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by author "Stewart Binns" in All Categories
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Length: 12 hrs and 56 mins
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1941: almost four million Nazi troops marched on Moscow, with a brutal scorched-earth tactic that saw millions of Soviet citizens massacred. A level of brutality only paralleled after the Soviet's triumphed at Stalingrad and took mindless revenge as they marched back into Berlin. Beginning with Operation Barbarossa, the German invasion of the Soviet Union in June 1941, to the appalling circumstances of the Fall of Berlin in April 1945 and told from the perspective of the people of Russia and Eastern Europe, Barbarossa is a heartrending story of tragedy, suffering and heroism.
King Henry II reigns over a vast empire, but he is aging, and his ambitious sons are restless. Henry’s third son, Richard of Aquitaine, is developing a fearsome reputation as a ruthless warrior and he earns the name Richard Lionheart for his bravery and brutality on the battlefield. After the deaths of his brothers, Richard’s impatience to take the throne leads him to form an alliance with France. And so, Richard begins his bloody quest to return the Holy Land to Christian rule.
1066 – Senlac Ridge, England. William the Bastard, Duke of Normandy, defeats Harold Godwinson, King Harold II of England, in what will become known as the Battle of Hastings. But England will not be conquered easily, the Anglo-Saxons will not submit meekly to Norman rule. Although his heroic deeds will nearly be lost to legend, one man unites the resistance. His name is Hereward of Bourne. His honour, bravery and skill at arms will change the future of England.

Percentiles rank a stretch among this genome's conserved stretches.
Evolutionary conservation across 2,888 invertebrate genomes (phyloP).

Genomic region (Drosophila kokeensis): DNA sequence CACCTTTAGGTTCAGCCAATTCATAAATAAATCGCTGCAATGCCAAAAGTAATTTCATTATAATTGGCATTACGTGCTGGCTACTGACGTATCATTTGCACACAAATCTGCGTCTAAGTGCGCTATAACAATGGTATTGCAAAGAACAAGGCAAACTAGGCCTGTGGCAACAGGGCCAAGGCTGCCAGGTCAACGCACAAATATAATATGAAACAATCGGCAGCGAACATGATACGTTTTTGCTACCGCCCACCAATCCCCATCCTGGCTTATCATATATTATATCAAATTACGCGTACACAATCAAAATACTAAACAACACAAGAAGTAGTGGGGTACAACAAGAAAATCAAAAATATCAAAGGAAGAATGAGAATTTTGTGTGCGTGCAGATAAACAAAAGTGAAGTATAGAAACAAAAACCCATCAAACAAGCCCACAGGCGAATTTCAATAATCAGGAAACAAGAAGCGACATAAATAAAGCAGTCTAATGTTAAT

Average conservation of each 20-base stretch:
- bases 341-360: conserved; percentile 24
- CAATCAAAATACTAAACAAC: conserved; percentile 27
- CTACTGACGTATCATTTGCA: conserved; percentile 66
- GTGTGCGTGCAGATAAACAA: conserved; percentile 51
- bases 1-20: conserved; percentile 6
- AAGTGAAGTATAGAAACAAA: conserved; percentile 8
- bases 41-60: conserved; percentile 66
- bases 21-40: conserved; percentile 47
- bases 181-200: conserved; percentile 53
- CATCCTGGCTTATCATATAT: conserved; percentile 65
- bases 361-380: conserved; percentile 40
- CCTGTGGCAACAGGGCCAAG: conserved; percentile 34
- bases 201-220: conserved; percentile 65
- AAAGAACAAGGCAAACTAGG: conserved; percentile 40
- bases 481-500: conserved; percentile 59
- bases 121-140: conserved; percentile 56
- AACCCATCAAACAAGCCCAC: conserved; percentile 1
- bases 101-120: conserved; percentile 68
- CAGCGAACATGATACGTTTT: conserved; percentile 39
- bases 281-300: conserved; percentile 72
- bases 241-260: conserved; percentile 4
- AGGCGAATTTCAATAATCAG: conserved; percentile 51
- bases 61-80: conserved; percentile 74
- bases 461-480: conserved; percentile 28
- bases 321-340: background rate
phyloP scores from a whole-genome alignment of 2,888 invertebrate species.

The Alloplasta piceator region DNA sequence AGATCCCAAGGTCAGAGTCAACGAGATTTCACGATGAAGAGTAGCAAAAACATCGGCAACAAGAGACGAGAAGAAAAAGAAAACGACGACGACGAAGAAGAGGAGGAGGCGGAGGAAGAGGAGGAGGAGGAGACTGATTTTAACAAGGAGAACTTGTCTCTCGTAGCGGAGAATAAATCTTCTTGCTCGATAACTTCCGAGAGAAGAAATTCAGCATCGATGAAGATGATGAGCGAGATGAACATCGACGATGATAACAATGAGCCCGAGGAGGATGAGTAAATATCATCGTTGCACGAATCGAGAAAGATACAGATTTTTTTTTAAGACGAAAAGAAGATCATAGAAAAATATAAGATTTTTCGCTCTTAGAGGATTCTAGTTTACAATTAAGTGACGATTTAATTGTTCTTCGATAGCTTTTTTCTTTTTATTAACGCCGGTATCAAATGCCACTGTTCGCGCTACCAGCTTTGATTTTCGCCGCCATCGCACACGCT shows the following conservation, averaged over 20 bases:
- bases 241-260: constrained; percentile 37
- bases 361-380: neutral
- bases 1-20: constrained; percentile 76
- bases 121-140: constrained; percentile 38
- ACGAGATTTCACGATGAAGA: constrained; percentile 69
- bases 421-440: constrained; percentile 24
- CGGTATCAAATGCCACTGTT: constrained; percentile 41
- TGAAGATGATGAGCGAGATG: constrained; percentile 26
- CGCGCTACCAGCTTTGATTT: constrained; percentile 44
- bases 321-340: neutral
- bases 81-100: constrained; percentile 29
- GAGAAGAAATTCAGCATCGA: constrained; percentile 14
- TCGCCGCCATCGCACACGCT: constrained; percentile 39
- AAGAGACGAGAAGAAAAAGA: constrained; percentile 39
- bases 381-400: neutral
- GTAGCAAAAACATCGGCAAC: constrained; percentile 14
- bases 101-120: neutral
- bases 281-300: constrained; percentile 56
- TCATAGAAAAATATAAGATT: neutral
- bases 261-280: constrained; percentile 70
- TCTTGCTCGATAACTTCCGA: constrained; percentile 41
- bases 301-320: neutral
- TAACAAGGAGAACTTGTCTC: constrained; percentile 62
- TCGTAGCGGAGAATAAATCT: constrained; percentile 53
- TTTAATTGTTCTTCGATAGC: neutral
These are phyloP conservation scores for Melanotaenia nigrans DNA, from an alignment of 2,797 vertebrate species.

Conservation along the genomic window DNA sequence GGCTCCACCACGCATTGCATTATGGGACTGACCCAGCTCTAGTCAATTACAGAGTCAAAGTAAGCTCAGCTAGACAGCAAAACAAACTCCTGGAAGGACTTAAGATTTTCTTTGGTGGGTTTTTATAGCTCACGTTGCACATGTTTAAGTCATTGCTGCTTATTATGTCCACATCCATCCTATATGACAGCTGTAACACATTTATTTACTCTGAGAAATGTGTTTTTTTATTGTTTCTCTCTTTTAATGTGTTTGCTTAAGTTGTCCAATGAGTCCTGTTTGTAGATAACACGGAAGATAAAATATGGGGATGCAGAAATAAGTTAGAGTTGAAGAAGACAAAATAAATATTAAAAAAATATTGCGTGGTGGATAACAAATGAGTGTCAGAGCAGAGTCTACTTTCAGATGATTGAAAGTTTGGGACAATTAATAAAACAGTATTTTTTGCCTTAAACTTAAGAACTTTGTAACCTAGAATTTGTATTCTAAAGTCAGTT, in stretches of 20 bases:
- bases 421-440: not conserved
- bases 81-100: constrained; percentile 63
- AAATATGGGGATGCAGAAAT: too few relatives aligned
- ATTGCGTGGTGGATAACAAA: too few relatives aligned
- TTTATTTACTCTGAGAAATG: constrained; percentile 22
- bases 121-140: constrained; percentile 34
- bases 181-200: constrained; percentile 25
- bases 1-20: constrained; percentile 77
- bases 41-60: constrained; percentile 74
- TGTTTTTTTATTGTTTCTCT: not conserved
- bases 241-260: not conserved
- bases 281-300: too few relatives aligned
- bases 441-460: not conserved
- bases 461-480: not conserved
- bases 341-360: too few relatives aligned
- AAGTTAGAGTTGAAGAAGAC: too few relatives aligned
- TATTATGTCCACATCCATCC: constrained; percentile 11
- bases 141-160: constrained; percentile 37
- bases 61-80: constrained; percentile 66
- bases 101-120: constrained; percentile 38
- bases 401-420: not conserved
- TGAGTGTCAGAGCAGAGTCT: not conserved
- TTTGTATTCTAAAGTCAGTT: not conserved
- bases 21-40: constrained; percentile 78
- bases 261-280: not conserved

1072: England is firmly under the heel of its new Norman rulers. The few survivors of the English resistance look to Edgar the Atheling to overthrow William the Conqueror. Years of intrigue and vicious civil war follow and in the face of chaos and death, Edgar and his allies form a secret brotherhood, pledging to fight for justice and freedom. But soon they are called to fight for an even greater cause: the plight of the Holy Land.
January, 1981. Jim Dowd and Maureen O'Brien, special forces soldiers, enter a bitterly divided Belfast on an undercover mission to infiltrate one of the city's most dangerous Catholic neighbourhoods and help change the course of a war that nobody is winning. The Ardoyne is a perilous world, where a hint of their true identities would prove fatal. But it is also full of courage and loyalty. Jim admires this community - and feels guilt at their deception.
The Western Front is a wasteland of barbed wire, shell craters and mud-filled trenches. Winston Churchill, searching for a solution to the stalemate, commits the Allies to a disastrous Gallipoli campaign. As men on both sides die in droves, miners and mill-workers work tirelessly for the war effort while families confront the broken bodies of returning soldiers. Nurses, soldiers, politicians, factory-workers and children - all are torn apart by war, and for husbands and sons, mothers and wives, the old way of life is vanishing.
June 1914. The beginning of another long, prosperous summer for Britain. But beneath the clear skies, the chill wind of social discontent swirls around this sceptred isle. Shots ring out in a distant European land - the assassination of a foreign aristocrat. From that moment the entire world is propelled into a conflict unlike any seen before. This is the story of five British communities, their circumstances very different, but who will all share in the tragedy that is to come.
Gilbert Foliot, Bishop of London, has lived through Henry II’s reign and has witnessed the terrifying civil war between Henry II’s mother, the Empress Matilda, and her cousin, Stephen; a time so traumatic that it becomes known as the Anarchy. The greatest letter writer of the 12th Century, Gilbert Foliot, Bishop of London, gives an intimate account of one of England’s most troubled eras. Central to his account is the life of a knight he first met over 50 years earlier, Harold of Hereford.